Maybe, just maybe, if you stopped concentrating on the fact that the advice is cliche' and just listened to the truth contained within the cliche' you might not be single anymore.

Just sayin'.

Tuesday, February 10, 2015


"To Engage Our Emotions?!"

Jonathon Leeman @ 9Marks on "Why We Sing." He lists three reasons
  • We Sing To Own and Affirm the Word
  • We Sing to Engage Our Emotions with God’s Word
  • We Sing To Demonstrate and Build Unity
Fair enough, but seriously is that really what is going on? There is little question that music is primal to the human soul. It has been practiced since well before literacy. Therefore, I think it fair to say that singing is a part of corporate worship to reach us at the most primal of levels. But are our emotions those most primal levels? Serious, think about it.

We assign our pets emotions, but do they really have them? Certainly not like we do. The affection my cat expresses towards me is a function not of emotion, but of attachment as a result of my being a source of food and warmth. The line between love and sucking up is a fine one in a cat. Emotion is an expression of something more primal, but it is not of itself primal.

Many of the problems the church faces today are being faced because we have come to act as if emotion is humanity its the most primal. Emotion is, as CS Lewis once said in a round about fashion "subject to the state of digestion." Emotion is far to fickle to be primal.

We live in such abundance that many of our more primal urges, food, shelter, sex, are satisfied without a great deal of effort. Therefore, emotion seems to be the motivating thing in our lives. But it is not, we are just not built that way. In point of fact, all of those drives, hunger, shelter, and emotion, are drives towards something much, much deeper. The fact that we need on any level is indicative of our need for God.

All need - need for food, need for connectedness, emotional need - is a result of our separation from God. Need, on any level is a symptom of our state of sin.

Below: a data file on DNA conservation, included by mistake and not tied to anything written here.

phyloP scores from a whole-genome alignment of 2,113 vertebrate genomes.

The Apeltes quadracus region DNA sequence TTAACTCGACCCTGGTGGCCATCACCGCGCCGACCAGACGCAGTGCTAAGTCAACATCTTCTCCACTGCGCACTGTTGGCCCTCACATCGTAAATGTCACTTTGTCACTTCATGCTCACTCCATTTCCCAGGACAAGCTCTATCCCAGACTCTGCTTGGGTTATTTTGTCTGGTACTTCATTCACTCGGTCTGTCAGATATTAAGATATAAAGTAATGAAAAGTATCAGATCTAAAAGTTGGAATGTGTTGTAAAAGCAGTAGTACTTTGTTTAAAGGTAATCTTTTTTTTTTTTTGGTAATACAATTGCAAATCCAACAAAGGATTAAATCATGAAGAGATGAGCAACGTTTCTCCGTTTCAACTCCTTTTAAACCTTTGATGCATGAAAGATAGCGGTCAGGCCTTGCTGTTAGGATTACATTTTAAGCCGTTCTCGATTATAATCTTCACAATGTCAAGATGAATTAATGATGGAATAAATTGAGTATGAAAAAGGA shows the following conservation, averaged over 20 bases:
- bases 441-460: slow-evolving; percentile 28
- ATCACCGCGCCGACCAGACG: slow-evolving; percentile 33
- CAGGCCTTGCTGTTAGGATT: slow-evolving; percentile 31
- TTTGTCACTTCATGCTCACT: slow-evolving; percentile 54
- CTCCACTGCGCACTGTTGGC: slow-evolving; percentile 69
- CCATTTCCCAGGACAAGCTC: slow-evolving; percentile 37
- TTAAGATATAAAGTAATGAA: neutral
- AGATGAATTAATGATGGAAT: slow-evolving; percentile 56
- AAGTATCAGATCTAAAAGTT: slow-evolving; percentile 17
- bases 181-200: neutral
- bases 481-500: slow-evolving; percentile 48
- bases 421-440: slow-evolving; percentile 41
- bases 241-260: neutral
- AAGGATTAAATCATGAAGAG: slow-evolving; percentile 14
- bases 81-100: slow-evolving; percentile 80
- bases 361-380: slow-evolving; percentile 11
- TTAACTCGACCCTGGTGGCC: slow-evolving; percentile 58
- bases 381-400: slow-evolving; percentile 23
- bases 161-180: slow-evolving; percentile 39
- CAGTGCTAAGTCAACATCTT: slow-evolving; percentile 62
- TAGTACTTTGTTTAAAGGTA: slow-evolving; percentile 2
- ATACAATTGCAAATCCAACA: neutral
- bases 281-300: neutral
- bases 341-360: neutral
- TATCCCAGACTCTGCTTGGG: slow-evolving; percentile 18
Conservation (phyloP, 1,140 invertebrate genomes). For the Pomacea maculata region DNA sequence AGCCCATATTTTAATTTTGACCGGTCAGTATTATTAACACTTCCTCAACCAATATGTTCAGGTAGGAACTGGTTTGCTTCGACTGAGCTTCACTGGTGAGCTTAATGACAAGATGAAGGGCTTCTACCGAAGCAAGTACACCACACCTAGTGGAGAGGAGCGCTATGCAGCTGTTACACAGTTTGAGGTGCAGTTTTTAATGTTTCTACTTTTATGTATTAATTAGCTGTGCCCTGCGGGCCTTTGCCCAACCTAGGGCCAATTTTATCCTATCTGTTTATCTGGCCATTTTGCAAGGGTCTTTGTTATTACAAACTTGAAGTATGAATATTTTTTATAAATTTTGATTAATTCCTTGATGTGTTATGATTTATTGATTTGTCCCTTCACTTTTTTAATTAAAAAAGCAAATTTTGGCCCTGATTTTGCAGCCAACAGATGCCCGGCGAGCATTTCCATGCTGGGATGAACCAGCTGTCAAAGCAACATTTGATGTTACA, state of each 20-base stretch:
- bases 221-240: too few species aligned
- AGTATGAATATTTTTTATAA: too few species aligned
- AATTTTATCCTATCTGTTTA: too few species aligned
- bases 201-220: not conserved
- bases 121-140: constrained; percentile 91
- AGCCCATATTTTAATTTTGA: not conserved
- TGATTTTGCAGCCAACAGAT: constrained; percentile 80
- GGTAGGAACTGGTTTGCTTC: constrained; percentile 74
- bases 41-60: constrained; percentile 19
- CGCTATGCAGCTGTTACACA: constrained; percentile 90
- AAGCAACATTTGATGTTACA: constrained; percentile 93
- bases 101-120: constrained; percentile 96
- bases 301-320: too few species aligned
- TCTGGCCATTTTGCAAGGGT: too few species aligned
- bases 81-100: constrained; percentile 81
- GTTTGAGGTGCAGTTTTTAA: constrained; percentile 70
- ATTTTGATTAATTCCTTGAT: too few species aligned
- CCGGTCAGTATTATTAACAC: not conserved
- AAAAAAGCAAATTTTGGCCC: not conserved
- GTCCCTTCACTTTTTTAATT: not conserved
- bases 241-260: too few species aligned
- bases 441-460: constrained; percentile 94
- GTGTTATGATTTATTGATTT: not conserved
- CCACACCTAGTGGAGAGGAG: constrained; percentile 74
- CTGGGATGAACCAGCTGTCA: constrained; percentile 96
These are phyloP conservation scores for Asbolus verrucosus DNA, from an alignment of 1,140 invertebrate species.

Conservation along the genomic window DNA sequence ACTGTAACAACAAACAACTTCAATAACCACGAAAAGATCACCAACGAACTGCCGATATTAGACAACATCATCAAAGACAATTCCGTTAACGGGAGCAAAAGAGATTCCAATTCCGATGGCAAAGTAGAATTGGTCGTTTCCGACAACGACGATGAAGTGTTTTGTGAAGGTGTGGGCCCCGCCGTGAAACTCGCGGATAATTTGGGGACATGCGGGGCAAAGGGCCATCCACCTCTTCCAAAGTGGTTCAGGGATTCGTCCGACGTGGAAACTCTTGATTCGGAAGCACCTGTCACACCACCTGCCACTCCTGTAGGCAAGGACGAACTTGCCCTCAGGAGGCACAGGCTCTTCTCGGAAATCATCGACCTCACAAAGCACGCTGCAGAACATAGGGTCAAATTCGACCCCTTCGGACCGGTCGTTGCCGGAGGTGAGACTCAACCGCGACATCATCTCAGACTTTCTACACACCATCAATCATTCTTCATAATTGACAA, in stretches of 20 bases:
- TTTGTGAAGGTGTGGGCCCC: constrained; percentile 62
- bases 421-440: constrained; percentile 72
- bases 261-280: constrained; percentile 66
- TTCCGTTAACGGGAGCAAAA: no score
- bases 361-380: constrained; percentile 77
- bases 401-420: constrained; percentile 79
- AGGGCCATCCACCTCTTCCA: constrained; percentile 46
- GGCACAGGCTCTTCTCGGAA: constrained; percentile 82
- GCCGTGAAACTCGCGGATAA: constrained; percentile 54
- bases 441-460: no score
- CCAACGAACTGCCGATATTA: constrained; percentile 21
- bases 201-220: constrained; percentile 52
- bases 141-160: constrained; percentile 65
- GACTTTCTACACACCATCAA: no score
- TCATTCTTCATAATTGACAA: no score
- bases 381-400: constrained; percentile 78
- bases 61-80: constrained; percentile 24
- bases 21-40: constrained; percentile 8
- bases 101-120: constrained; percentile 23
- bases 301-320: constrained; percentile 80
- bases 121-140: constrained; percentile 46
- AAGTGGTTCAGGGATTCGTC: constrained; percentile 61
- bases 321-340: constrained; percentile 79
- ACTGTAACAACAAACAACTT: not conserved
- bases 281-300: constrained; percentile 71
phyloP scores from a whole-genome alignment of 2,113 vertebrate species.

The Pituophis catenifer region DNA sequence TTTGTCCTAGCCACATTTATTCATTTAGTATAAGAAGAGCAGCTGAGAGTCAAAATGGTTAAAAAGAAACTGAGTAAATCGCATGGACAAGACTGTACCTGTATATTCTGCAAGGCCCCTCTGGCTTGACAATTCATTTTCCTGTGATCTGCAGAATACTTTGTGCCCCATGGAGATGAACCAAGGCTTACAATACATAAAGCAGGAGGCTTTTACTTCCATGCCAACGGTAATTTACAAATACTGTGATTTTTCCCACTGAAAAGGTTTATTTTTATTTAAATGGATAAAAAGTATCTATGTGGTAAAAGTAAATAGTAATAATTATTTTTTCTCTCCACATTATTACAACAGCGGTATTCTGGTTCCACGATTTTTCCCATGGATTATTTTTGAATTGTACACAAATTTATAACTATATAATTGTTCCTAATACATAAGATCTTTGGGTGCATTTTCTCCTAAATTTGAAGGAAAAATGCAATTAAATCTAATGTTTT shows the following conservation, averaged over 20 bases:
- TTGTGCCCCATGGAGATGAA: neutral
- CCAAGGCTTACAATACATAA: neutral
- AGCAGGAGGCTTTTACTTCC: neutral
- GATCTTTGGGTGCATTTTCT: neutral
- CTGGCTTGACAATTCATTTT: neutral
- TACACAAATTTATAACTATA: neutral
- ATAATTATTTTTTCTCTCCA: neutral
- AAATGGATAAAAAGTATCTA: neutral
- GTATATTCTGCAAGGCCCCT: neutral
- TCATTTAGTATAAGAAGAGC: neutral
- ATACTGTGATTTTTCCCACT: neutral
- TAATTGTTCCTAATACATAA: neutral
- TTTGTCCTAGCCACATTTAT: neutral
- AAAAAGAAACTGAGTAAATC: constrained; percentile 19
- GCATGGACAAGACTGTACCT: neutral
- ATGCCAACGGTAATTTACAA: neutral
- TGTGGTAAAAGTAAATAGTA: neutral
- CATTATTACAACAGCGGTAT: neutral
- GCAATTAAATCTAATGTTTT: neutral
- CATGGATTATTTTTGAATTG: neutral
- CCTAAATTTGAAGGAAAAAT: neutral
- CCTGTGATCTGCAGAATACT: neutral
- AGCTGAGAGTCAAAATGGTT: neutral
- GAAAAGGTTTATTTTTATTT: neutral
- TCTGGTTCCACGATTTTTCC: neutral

If you want to emotional needs to line up properly its not about singing - its about confession. If we cater to our emotional needs we are catering to sin.

Monday, February 09, 2015


"Real" Love

Ron Edmondson:
“I say this in love” has caused a lot of damage over the years.


I’ve been the recipient of this kind of “love” and sometimes it doesn’t seem very loving to me.


I’ve seen people preface a mean-spirited zinger of a comment with a disclaimer of love, but it’s still a mean-spirited zinger.
[emphasis added]
He's right here, but in my experience there are usually two things going on when this phrase comes up. One the person offering the zinger has a genuine insight, but simply lacks the linguistic skill to offer it less painfully, and two, it "seems" unloving because it hits home so hard.

Yes, there are mean and cruel gossips in the world that use the phrase "offered in love" as some sort of "get out of jail free" card, but I think they are the exception, not the rule. I think we would be smart when we hear the phrase to lower, not raise our defenses. I think we would be smart when we hear the phrase to believe the speaker. In this fashion we can listen to what they say before we decide they are mean-spirited in their comments. We can put it through our filters and make a determination before we write it off.

We need criticism to improve. We need to take it, even when it hurts and even when it is offered by those that sometime lack grace in the offering. My best chemistry teacher routinely called me a "retard." No grace, but a great teacher, all I had to do was listen. (And yes, decades later he is a friend.)